Google searches can be a finicky beast at times. A tiny southwestern dot on a map and a folk, bluegrass group with members from opposite ends of the country will both show up when you search Goodnight,Texas.
The name derived from the midpoint of Avi and Patrick Dyer Wolf’s one time locales, the group has weathered tribulation and embraced new beginnings with the release of Conductor, a seemingly long four years since recording the critically acclaimed Uncle John Farquhar in 2014.
Conductor will perhaps sound a slight bit different than the last two LP’s as it’s a little more electronically amped up, but the roots GN,TX planted years ago continue to prop up a sturdy oak; it’s mandolin limbs and banjo leaves proudly on display for all to gaze at with wonderment. More than just a title, Conductor guides it’s listener through multiple sounds and feelings as it meanders down the track pushing a beautifully blended mix of blues, folk, Americana bluegrass through an old set of rail car speakers.
We owe a debt of gratitude to Avi for taking time out of his schedule to answer our questions and add some backdrop to an LP we’re sure you will find yourself drawing many interpretations of.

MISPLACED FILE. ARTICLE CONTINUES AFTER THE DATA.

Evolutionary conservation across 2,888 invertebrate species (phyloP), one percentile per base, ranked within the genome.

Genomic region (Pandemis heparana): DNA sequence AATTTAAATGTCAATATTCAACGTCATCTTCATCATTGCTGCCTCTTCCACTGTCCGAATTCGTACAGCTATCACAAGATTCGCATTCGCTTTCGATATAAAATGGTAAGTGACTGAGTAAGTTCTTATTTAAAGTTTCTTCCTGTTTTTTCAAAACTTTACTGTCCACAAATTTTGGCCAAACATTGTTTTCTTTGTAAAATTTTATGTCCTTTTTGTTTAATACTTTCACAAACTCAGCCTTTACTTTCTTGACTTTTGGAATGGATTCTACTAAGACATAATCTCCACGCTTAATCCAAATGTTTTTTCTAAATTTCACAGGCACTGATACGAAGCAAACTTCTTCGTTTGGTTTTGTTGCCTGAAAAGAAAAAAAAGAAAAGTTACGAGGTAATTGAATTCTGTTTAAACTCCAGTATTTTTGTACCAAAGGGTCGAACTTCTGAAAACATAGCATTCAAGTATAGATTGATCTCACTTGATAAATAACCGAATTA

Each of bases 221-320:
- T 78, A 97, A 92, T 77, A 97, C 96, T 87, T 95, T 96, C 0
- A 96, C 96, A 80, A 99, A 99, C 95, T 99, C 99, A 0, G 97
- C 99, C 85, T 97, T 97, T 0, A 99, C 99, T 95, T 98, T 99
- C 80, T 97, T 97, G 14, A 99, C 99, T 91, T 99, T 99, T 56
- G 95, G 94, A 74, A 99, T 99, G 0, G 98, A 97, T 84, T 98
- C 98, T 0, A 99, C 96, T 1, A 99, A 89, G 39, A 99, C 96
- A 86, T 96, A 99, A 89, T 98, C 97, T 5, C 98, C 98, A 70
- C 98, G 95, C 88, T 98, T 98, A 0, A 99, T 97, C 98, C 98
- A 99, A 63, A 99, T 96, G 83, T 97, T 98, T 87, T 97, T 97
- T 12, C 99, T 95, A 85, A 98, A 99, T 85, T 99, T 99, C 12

The last 4 years since Uncle John Farquhar was released have seen a lot of ups and downs for the group, including pain as well as new beginnings. How much of all that’s transpired made it into Conductor?Damn near all of it in one way or another. It just affects the way you write. When you’re in those very focused moments of songwriting, it’s impossible to ignore those feelings and they end up coloring the way you make integral decisions for the song. There were many tough times but also positive moments where the sun came out and we had some much needed fun. It’s pretty easy to tell which songs those are. I’m really impressed at how this somehow turned into a scrapbook of the last four years of our lives and the world around us. We didn’t really set out to do that, but that’s what it became.When did you start writing Conductor? Has it had a purpose or theme from the start, or do you draw inspiration from experiences as you go?Many of these songs had been kicking around for a while. For example, Pat wrote Mona after a cross-country trip in his 1989 Buick LeSabre (named Mona) in 2009 when he moved from San Francisco to Chapel Hill. I wrote “Homesick” and “Barstow” for possible inclusion on Uncle John Farquhar, but we had too many songs! We actually recorded this version of “Homesick” in the Summer of 2015 at our friend’s Art Supply store (called The Artery) in Atascadero, CA. So it’s been around for a bit. But some songs, like “Keep Movin'”, were written and done all in a couple days much more recently. The theme itself definitely came together part way into that four year span – and then the whole process of picking which songs would make the album definitely got easier. We have plenty of extra material for future records.To that end, what does the GNTX writing process look like?Pat and I usually compose separately and then bring songs to a table. Usually each of us has an idea of what parts we want everyone else to play, but on this record we brought some slightly less complete ones and tried collaborating with each other and our bassist Scott Griffin Padden and drummer Alex Nash. That actually was pretty new for us, but it bred so much new sonic depth. Excited to follow this train where ever it goes.Who has influenced your sound? What artists are you listening now?Hoo boy, ready for a list? We’ve been spinning Skyway Man from Nashville, Lisa Leblanc from Canada, Soccer Mommy, Phoebe Bridgers, John Moreland, Twain. Love Sam Amidon who adds this incredible etherial element to Appalachian music. Really dig ‘Prisoner’ by Ryan Adams. Fuzz (Ty Segall’s Sabbathy side project) is a mainstay, Ron Gallo, Susto, the new (and old) Caroline Rose. Loving the new Shakey Graves stuff I’m hearing. Patrick has a 1-and-a-half year old so he mentions Raffi. Also apparently Lisa Loeb makes incredible children’s music. As far as straight up influences go that list would be even longer. Dylan, Stones, The Band, The Beatles, Nebraska by Bruce. Lots of early country and blues, traditional music and western swing. I will say, we saw Shovels and Rope together at a tiny bar in Charlotte, NC called Snug Harbor in early 2012 and it had a big impact on us. We played their debut record (the one with “Gasoline”) in the van for like two years straight.What do you hope the future for GNTX holds?Something as brilliant as the concept behind Vulfpeck’s Sleepify album. Maybe a flying van. Definitely more songs. A thrash metal phase. Plenty of sleep. And that we keep having a good time.